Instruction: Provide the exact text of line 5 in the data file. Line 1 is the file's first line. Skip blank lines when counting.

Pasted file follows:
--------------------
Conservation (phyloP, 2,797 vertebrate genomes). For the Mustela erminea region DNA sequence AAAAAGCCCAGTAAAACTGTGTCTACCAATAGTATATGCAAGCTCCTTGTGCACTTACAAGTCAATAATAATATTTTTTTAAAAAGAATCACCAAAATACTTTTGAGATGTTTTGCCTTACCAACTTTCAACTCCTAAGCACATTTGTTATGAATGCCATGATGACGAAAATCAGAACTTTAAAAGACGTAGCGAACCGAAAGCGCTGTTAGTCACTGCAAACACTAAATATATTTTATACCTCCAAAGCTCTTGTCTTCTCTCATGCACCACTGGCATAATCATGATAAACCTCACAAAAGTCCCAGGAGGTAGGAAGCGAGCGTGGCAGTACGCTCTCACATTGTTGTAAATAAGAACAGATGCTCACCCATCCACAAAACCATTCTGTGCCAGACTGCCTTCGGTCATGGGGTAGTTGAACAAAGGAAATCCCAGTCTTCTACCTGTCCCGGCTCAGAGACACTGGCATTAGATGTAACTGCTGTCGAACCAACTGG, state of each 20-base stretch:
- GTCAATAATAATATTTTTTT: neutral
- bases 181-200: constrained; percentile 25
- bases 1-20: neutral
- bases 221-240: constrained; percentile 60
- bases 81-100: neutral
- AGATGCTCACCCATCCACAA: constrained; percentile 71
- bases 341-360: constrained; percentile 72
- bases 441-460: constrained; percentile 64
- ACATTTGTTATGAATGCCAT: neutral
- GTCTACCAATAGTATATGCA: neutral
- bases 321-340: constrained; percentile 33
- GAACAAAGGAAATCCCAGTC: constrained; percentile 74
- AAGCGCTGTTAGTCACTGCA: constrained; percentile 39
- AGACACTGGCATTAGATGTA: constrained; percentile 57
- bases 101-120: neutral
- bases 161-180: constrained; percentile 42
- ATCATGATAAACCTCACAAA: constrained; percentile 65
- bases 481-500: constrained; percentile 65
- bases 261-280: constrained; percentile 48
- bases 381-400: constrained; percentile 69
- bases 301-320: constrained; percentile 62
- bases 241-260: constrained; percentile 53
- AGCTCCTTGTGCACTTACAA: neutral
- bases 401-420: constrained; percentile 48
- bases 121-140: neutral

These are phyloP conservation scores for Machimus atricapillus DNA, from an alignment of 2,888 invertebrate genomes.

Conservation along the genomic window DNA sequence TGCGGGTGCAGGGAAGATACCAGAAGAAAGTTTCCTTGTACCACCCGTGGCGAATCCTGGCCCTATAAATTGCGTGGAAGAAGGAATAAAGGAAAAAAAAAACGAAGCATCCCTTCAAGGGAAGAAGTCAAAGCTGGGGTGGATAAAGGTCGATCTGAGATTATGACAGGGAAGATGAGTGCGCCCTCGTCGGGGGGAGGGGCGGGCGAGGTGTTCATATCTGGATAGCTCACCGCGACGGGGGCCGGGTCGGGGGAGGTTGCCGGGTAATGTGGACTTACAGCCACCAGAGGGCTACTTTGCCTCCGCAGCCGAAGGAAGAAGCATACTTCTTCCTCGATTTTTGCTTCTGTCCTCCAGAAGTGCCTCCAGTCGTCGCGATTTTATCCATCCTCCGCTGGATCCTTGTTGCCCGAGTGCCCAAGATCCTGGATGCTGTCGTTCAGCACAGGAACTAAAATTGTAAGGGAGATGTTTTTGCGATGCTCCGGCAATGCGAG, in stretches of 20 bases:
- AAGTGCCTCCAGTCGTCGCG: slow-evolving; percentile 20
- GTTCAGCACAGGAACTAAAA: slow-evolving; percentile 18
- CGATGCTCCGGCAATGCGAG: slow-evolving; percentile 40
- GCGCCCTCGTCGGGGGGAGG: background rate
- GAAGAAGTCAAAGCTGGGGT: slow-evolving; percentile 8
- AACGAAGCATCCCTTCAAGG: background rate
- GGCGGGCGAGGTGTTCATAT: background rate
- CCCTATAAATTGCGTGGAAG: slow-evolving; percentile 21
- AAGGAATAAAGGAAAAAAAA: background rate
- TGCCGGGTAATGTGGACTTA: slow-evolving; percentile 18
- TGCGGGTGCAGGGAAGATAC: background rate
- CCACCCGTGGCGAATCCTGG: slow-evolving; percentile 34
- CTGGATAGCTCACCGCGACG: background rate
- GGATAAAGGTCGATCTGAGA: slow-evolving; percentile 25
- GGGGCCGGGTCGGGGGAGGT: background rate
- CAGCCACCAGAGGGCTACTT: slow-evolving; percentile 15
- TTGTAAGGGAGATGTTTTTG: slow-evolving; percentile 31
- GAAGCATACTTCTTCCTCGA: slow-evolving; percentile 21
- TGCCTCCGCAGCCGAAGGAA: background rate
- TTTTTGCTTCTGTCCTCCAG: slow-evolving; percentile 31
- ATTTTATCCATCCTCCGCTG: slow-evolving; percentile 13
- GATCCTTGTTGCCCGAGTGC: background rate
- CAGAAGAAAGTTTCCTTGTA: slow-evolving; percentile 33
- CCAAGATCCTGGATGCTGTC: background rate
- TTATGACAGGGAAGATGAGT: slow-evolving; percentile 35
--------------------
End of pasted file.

- bases 221-240: constrained; percentile 60